Civility is dead. We’re working to bring it back.

Anyone watching the Anchorage Assembly meetings lately has seen firsthand how civil discourse has gone out the window. While public officials have always been subjected to angry constituents, historically Assembly meetings didn’t degrade into a yelling match, complete with name-calling and slurs. Similarly, elected officials can be found saying appalling things from the safety of their social media accounts, where it is easy to be witty and smug at the expense of those with whom they disagree.

In short, it’s a mess.

Constituents are entitled to voice their opinions on public policy, and elected officials are entitled not to be shouted down or personally insulted.

So, what do we about it? Communicators, especially the Public Relations Society of America, have embarked on a mission to find solutions.

We need to. In a novel white paper, PRSA’s Civility Task Force lists several unexpected reasons it is crucial we repair this caustic environment. Notably, they look at the impacts this toxic stew is having not only on everyone’s mental health, but also the economy and health and safety.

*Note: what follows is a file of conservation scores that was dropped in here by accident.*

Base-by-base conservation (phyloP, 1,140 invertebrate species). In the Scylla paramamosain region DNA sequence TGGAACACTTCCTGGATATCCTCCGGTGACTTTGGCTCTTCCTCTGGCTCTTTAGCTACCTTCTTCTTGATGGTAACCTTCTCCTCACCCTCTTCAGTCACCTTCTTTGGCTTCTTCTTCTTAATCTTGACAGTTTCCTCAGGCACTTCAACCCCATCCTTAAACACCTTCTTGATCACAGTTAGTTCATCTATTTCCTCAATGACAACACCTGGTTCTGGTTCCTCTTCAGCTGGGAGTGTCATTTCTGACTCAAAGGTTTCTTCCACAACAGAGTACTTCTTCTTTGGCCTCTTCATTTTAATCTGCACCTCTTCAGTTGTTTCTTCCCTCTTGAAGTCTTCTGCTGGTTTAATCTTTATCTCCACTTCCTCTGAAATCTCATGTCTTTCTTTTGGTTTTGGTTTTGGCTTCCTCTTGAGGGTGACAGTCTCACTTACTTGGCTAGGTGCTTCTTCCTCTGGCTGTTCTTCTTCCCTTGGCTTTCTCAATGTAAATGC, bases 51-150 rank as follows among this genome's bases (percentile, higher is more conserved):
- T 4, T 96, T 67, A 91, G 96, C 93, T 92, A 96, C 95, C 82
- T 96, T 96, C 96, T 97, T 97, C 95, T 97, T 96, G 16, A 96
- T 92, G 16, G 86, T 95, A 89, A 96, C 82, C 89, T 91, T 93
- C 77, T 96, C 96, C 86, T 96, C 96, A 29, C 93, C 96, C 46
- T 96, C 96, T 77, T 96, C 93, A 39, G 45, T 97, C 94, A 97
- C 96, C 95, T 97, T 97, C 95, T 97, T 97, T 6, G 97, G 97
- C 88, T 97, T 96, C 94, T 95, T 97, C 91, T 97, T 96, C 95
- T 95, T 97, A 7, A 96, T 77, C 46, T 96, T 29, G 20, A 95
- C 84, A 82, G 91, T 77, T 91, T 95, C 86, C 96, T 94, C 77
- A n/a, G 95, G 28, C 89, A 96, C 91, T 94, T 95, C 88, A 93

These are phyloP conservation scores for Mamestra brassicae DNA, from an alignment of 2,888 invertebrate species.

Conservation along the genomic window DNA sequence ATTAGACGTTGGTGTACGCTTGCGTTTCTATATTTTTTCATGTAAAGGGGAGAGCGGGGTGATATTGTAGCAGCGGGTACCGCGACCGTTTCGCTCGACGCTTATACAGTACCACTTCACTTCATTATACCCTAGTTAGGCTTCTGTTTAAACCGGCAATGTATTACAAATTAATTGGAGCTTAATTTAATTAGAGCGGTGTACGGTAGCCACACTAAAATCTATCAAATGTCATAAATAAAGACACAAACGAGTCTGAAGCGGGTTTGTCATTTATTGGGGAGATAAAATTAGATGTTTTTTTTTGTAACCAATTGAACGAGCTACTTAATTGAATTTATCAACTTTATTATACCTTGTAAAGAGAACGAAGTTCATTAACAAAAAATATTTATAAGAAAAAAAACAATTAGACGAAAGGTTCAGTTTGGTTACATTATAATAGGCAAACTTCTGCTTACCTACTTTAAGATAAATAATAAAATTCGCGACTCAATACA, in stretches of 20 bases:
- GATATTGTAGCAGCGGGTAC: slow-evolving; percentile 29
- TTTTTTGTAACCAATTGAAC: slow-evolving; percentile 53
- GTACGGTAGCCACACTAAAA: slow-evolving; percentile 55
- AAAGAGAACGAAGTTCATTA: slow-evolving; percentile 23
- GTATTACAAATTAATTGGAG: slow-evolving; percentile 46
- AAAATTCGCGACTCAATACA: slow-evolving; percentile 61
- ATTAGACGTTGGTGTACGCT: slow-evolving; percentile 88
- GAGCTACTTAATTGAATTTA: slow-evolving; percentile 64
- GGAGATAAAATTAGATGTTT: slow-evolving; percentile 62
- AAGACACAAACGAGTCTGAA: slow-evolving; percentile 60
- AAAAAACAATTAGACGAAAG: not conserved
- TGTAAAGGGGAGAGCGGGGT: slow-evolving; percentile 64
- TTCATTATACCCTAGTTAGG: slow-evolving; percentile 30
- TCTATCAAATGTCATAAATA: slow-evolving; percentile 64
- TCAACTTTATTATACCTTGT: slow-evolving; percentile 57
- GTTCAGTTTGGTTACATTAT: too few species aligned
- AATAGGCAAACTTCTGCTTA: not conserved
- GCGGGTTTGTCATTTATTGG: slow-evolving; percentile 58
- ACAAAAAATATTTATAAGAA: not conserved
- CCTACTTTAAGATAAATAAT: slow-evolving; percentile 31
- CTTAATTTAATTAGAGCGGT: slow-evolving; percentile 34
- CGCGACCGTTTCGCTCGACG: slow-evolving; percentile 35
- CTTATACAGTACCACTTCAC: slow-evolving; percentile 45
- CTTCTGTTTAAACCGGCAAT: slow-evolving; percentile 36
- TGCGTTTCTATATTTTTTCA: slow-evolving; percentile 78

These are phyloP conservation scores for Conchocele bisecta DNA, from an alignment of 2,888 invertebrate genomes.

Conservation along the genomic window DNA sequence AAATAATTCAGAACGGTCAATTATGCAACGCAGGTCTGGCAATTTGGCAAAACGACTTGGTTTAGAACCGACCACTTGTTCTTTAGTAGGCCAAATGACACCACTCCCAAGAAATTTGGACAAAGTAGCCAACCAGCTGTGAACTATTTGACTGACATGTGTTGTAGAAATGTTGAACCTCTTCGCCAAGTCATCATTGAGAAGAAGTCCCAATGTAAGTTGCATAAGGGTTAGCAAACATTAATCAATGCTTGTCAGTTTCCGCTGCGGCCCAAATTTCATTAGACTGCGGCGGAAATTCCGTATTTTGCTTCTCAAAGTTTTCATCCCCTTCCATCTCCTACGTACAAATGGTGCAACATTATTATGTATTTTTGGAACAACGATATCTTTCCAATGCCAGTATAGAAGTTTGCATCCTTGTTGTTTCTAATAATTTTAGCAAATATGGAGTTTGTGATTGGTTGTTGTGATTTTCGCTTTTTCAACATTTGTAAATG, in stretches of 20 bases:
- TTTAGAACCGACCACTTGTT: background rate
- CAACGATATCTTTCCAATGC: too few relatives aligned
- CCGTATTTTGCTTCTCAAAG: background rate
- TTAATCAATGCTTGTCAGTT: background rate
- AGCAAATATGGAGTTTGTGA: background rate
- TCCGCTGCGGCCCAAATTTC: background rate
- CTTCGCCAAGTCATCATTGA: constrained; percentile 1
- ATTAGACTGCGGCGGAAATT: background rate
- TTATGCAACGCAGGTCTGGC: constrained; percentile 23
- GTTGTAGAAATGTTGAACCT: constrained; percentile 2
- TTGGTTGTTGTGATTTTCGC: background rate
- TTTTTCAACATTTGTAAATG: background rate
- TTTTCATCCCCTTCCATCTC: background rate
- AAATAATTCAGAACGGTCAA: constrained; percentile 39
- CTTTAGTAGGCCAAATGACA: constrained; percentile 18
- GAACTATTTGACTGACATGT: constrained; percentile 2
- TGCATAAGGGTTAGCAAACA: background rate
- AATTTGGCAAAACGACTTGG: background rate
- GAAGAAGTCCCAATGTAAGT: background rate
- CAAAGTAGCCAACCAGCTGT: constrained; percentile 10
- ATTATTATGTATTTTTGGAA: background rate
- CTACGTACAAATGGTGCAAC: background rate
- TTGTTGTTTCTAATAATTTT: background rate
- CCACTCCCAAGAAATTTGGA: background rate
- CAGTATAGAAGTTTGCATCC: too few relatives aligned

Let’s start with the economy. A 2016 study published in the Journal of Applied Psychology claims workplace incivility costs companies $14,000 per employee in lost productivity and work time. Additionally, Risk & Insurance magazine reported in 2017 that episodes of workplace violence stemming from incivility cost U.S. employers $4.2 billion each year. In other words, if we want to our economy to fully recover, we need to learn to talk to one another, especially when it is uncomfortable.

When it comes to safety, incivility can lead to violence as people who feel mistreated sometimes lash out. Risk & Insurance magazine also reports workplace violence ends 1,000 lives annually. That’s an extreme example, but we all know someone who has been on a hair-trigger since the pandemic began. The anxiety caused by COVID-19 is undoubtedly leading to more incivility as the pandemic becomes more politicized.

Communicators are natural candidates for leading on this issue. After all, we specialize in improving communication between people and groups, especially when there’s a problem. There is much work to be done on the subject. In the meantime, our focus is on using our skills, tools, strategies, and creativity to inform, influence, lead, change, and, more importantly, counterbalance the situation by modeling what it means to be civil. It’s a start.

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